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New study finds heavy marijuana use harms brain

In this photo on Friday, Nov. 21, 2014,

In this photo on Friday, Nov. 21, 2014, former U.S. Marine Sgt. Ryan Begin rolls a medical marijuana joint at his home in Belfast, Maine. Credit: AP / Robert F. Bukaty

Frequent marijuana use has a powerful impact on the human brain's intellectual functions, particularly among people who start using it while young, scientists have found.

Researchers report that heavy marijuana use is linked to adverse changes in key brain regions -- those associated with reward, decision-making and motivation. Heavy marijuana use was described as four times a week for at least six months, according to a report in the Proceedings of the National Academy of Sciences.

The analysis, which adds to a growing body of medical literature on how marijuana harms the brain, comes on the heels of sociological studies reported in recent months showing that teens who are regular users are 60 percent less likely to finish high school.

A key finding of the new study was a lower IQ among chronic users, a similar finding to earlier research, which underlined as much as an eight-point IQ loss.

"Marijuana is the fastest rising drug among teenagers and there is a decreasing perception that it's harmful," said Dr. Scott Krakower, a specialist in child and adolescent psychiatry with the North Shore-Long Island Jewish Health System.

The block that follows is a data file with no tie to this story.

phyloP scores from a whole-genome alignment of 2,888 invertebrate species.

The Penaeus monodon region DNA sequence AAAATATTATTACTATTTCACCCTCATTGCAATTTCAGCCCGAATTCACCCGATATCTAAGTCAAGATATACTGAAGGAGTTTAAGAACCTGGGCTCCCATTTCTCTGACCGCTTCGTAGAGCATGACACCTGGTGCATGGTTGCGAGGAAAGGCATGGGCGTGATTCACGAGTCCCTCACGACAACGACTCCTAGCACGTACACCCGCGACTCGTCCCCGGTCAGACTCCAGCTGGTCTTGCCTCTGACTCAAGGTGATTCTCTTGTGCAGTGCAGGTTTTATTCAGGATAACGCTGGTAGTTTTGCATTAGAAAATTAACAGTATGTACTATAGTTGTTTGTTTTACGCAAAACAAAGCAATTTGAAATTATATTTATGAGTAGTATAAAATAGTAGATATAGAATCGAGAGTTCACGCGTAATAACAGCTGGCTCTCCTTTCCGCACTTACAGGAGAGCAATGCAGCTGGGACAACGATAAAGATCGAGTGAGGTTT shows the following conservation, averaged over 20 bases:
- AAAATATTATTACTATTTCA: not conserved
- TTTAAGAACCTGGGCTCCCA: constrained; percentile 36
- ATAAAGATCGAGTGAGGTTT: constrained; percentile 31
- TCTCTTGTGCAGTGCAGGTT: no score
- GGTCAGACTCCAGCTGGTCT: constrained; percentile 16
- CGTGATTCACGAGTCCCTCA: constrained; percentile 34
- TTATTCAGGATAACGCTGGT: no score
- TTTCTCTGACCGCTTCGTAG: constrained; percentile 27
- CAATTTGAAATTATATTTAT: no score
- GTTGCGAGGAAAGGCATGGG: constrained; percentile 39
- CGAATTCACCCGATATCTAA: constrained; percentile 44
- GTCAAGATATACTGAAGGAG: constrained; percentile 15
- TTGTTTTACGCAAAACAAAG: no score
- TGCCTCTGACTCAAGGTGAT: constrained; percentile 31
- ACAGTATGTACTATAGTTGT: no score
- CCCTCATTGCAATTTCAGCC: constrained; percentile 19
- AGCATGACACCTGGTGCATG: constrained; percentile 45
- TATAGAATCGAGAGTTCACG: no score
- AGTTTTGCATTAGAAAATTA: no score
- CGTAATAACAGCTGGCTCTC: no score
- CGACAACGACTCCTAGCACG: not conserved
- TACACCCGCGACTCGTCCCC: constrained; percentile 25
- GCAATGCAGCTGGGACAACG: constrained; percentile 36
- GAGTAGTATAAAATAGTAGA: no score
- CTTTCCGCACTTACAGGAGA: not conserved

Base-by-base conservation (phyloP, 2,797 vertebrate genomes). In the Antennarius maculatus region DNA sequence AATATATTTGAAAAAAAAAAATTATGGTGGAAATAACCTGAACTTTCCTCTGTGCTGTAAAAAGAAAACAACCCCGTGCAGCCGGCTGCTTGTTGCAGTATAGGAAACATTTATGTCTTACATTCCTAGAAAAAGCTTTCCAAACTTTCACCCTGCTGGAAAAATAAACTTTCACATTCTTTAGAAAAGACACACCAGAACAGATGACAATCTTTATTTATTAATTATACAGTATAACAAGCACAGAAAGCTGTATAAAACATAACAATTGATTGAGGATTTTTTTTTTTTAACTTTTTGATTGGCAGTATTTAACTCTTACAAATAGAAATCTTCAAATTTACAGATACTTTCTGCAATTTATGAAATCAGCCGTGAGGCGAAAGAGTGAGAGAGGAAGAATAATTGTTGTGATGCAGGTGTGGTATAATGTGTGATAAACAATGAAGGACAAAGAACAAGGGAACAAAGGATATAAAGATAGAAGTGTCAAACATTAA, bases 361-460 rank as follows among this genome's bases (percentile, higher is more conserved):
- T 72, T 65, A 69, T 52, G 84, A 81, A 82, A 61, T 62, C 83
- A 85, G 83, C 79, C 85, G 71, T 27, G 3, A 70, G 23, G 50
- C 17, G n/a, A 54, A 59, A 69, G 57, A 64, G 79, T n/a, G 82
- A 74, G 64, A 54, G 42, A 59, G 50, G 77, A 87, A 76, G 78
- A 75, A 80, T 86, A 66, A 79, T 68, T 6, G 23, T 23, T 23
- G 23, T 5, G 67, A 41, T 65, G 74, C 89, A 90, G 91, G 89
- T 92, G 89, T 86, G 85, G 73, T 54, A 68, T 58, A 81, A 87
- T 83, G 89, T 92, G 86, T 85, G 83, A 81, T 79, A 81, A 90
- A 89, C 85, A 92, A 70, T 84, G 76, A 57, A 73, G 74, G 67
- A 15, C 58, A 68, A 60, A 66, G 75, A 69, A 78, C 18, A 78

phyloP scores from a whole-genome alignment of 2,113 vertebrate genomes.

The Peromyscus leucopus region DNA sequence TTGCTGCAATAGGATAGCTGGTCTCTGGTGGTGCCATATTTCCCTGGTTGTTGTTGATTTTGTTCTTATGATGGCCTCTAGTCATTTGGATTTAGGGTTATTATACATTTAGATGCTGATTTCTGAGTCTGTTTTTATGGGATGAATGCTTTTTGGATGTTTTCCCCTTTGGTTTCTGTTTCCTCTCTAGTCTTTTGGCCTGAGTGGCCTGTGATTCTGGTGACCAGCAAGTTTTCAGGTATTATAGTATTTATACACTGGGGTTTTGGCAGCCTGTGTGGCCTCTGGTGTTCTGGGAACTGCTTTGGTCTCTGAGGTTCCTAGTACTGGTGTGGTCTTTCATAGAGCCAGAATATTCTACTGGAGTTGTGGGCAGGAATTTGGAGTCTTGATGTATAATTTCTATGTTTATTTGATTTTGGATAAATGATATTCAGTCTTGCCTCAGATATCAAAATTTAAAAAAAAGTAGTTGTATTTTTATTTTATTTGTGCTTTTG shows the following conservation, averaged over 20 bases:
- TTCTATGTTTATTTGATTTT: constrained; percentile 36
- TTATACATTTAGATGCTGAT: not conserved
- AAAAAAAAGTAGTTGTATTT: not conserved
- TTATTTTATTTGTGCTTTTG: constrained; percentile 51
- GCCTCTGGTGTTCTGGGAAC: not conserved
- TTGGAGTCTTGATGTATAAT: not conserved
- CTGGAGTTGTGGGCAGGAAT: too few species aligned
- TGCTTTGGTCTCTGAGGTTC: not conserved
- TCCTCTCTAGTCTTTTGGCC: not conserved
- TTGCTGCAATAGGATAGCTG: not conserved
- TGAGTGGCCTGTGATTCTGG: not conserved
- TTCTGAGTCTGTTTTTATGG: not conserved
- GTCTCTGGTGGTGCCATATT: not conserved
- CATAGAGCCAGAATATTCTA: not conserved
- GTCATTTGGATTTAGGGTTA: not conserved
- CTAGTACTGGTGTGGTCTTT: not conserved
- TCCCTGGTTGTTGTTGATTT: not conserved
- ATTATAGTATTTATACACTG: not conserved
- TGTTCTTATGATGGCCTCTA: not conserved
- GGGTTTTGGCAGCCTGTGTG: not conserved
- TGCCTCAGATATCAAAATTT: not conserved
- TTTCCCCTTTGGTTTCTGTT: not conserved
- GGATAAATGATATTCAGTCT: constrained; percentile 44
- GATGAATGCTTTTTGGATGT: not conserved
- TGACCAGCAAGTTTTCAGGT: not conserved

"Parents also don't recognize that marijuana is harmful or realize that it's a gateway to other drugs," Krakower said.

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Researchers at the University of Texas conducted the new study and used magnetic resonance imaging to view key brain regions in heavy users. Among their discoveries, chronic marijuana users have a smaller brain volume in the orbitofrontal cortex, a part of the brain commonly associated with addiction.

Despite that, the MRI studies of the 48 marijuana users revealed they had enhanced areas in other parts of the brain, suggesting that the three-pound organ attempts to compensate for its loss.

"We have seen a steady increase in the incidence of marijuana use since 2007," said Dr. Francesca Filbey, an associate professor at the University of Texas.

"However, research on [marijuana's] long-term effects remains scarce despite the changes in legislation surrounding marijuana," Filbey said.

Paul Armentano, deputy director of NORML, a Washington, D.C.-based advocacy organization supporting the legalization of responsible pot use by adults, said the study is flawed.

"Investigators cannot determine whether these differences are caused by the subject's cannabis use, whether these differences existed prior to subjects' ever trying cannabis, or whether these differences persist when users' cannabis consumption ceases," Armentano said.

Krakower, however, said the new research corroborates other recent studies. While pot is helpful in pain control, he said, more research is needed to understand its global impact on the brain.

Also unanswered, Krakower added, is how current high-potency varieties of the plant are influencing brain development in young users.

In recent years, he said, the amount of tetrahydrocannabinol, or THC, the principal psychoactive component in marijuana plants, has increased in pot sold on Long Island and beyond.

"Some THC levels [are] as high as 90 percent," he said.

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